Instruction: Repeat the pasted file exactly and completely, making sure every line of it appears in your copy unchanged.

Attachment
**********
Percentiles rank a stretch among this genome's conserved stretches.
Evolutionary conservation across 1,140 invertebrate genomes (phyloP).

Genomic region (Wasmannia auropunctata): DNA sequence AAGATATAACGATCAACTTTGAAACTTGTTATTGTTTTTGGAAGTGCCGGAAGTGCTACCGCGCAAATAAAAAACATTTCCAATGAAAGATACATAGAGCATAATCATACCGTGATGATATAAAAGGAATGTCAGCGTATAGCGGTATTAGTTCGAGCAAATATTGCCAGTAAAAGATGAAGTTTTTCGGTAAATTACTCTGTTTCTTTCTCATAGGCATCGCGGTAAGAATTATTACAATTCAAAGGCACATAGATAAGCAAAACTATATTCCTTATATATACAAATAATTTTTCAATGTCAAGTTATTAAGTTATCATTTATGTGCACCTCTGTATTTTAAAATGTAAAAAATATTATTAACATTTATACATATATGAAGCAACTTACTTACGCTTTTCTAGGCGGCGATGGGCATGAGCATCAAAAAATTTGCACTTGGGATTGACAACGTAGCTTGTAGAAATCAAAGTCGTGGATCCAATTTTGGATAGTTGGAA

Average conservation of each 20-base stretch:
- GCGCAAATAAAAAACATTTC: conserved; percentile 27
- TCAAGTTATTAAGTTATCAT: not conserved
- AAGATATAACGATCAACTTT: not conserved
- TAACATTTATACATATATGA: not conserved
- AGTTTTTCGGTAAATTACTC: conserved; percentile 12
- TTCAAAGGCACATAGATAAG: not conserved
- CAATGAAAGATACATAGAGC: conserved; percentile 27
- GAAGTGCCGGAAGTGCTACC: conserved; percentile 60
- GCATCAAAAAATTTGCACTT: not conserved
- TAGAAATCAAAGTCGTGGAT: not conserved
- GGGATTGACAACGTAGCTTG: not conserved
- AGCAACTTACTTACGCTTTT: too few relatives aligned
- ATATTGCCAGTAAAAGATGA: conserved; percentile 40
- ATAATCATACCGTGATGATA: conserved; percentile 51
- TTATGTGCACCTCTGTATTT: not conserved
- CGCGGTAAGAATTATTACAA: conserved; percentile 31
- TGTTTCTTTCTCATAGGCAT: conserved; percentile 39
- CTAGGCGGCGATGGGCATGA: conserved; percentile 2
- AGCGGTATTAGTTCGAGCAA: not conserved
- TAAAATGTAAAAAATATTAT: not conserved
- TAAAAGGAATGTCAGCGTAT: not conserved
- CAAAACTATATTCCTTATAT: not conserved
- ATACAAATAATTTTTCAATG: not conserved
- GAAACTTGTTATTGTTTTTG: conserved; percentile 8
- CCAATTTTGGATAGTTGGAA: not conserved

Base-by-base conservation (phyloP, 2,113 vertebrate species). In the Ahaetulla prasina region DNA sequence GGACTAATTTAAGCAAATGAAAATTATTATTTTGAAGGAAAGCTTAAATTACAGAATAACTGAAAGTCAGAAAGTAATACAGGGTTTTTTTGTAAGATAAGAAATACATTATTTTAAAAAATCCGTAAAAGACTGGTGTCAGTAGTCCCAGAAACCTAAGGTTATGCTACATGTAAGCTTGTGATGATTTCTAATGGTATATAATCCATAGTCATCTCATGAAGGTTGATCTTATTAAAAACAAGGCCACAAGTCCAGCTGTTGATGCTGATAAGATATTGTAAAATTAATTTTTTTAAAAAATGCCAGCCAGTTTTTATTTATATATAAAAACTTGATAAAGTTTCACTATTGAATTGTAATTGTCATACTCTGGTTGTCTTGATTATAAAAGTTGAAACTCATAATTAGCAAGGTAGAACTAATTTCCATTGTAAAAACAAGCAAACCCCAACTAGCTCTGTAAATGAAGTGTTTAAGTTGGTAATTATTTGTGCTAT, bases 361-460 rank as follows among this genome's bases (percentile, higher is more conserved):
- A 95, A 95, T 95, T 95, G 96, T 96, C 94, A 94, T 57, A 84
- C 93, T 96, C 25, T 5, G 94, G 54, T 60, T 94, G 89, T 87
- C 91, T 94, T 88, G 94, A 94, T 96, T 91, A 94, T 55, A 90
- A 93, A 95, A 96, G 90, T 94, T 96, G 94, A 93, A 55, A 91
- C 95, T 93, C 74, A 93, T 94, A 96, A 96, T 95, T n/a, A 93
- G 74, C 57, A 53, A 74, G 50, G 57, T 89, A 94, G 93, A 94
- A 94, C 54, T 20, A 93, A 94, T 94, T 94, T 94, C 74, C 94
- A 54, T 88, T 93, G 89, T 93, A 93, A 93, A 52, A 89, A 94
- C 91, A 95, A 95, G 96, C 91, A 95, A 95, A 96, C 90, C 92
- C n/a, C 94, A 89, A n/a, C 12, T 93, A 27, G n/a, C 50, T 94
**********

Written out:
Percentiles rank a stretch among this genome's conserved stretches.
Evolutionary conservation across 1,140 invertebrate genomes (phyloP).

Genomic region (Wasmannia auropunctata): DNA sequence AAGATATAACGATCAACTTTGAAACTTGTTATTGTTTTTGGAAGTGCCGGAAGTGCTACCGCGCAAATAAAAAACATTTCCAATGAAAGATACATAGAGCATAATCATACCGTGATGATATAAAAGGAATGTCAGCGTATAGCGGTATTAGTTCGAGCAAATATTGCCAGTAAAAGATGAAGTTTTTCGGTAAATTACTCTGTTTCTTTCTCATAGGCATCGCGGTAAGAATTATTACAATTCAAAGGCACATAGATAAGCAAAACTATATTCCTTATATATACAAATAATTTTTCAATGTCAAGTTATTAAGTTATCATTTATGTGCACCTCTGTATTTTAAAATGTAAAAAATATTATTAACATTTATACATATATGAAGCAACTTACTTACGCTTTTCTAGGCGGCGATGGGCATGAGCATCAAAAAATTTGCACTTGGGATTGACAACGTAGCTTGTAGAAATCAAAGTCGTGGATCCAATTTTGGATAGTTGGAA

Average conservation of each 20-base stretch:
- GCGCAAATAAAAAACATTTC: conserved; percentile 27
- TCAAGTTATTAAGTTATCAT: not conserved
- AAGATATAACGATCAACTTT: not conserved
- TAACATTTATACATATATGA: not conserved
- AGTTTTTCGGTAAATTACTC: conserved; percentile 12
- TTCAAAGGCACATAGATAAG: not conserved
- CAATGAAAGATACATAGAGC: conserved; percentile 27
- GAAGTGCCGGAAGTGCTACC: conserved; percentile 60
- GCATCAAAAAATTTGCACTT: not conserved
- TAGAAATCAAAGTCGTGGAT: not conserved
- GGGATTGACAACGTAGCTTG: not conserved
- AGCAACTTACTTACGCTTTT: too few relatives aligned
- ATATTGCCAGTAAAAGATGA: conserved; percentile 40
- ATAATCATACCGTGATGATA: conserved; percentile 51
- TTATGTGCACCTCTGTATTT: not conserved
- CGCGGTAAGAATTATTACAA: conserved; percentile 31
- TGTTTCTTTCTCATAGGCAT: conserved; percentile 39
- CTAGGCGGCGATGGGCATGA: conserved; percentile 2
- AGCGGTATTAGTTCGAGCAA: not conserved
- TAAAATGTAAAAAATATTAT: not conserved
- TAAAAGGAATGTCAGCGTAT: not conserved
- CAAAACTATATTCCTTATAT: not conserved
- ATACAAATAATTTTTCAATG: not conserved
- GAAACTTGTTATTGTTTTTG: conserved; percentile 8
- CCAATTTTGGATAGTTGGAA: not conserved

Base-by-base conservation (phyloP, 2,113 vertebrate species). In the Ahaetulla prasina region DNA sequence GGACTAATTTAAGCAAATGAAAATTATTATTTTGAAGGAAAGCTTAAATTACAGAATAACTGAAAGTCAGAAAGTAATACAGGGTTTTTTTGTAAGATAAGAAATACATTATTTTAAAAAATCCGTAAAAGACTGGTGTCAGTAGTCCCAGAAACCTAAGGTTATGCTACATGTAAGCTTGTGATGATTTCTAATGGTATATAATCCATAGTCATCTCATGAAGGTTGATCTTATTAAAAACAAGGCCACAAGTCCAGCTGTTGATGCTGATAAGATATTGTAAAATTAATTTTTTTAAAAAATGCCAGCCAGTTTTTATTTATATATAAAAACTTGATAAAGTTTCACTATTGAATTGTAATTGTCATACTCTGGTTGTCTTGATTATAAAAGTTGAAACTCATAATTAGCAAGGTAGAACTAATTTCCATTGTAAAAACAAGCAAACCCCAACTAGCTCTGTAAATGAAGTGTTTAAGTTGGTAATTATTTGTGCTAT, bases 361-460 rank as follows among this genome's bases (percentile, higher is more conserved):
- A 95, A 95, T 95, T 95, G 96, T 96, C 94, A 94, T 57, A 84
- C 93, T 96, C 25, T 5, G 94, G 54, T 60, T 94, G 89, T 87
- C 91, T 94, T 88, G 94, A 94, T 96, T 91, A 94, T 55, A 90
- A 93, A 95, A 96, G 90, T 94, T 96, G 94, A 93, A 55, A 91
- C 95, T 93, C 74, A 93, T 94, A 96, A 96, T 95, T n/a, A 93
- G 74, C 57, A 53, A 74, G 50, G 57, T 89, A 94, G 93, A 94
- A 94, C 54, T 20, A 93, A 94, T 94, T 94, T 94, C 74, C 94
- A 54, T 88, T 93, G 89, T 93, A 93, A 93, A 52, A 89, A 94
- C 91, A 95, A 95, G 96, C 91, A 95, A 95, A 96, C 90, C 92
- C n/a, C 94, A 89, A n/a, C 12, T 93, A 27, G n/a, C 50, T 94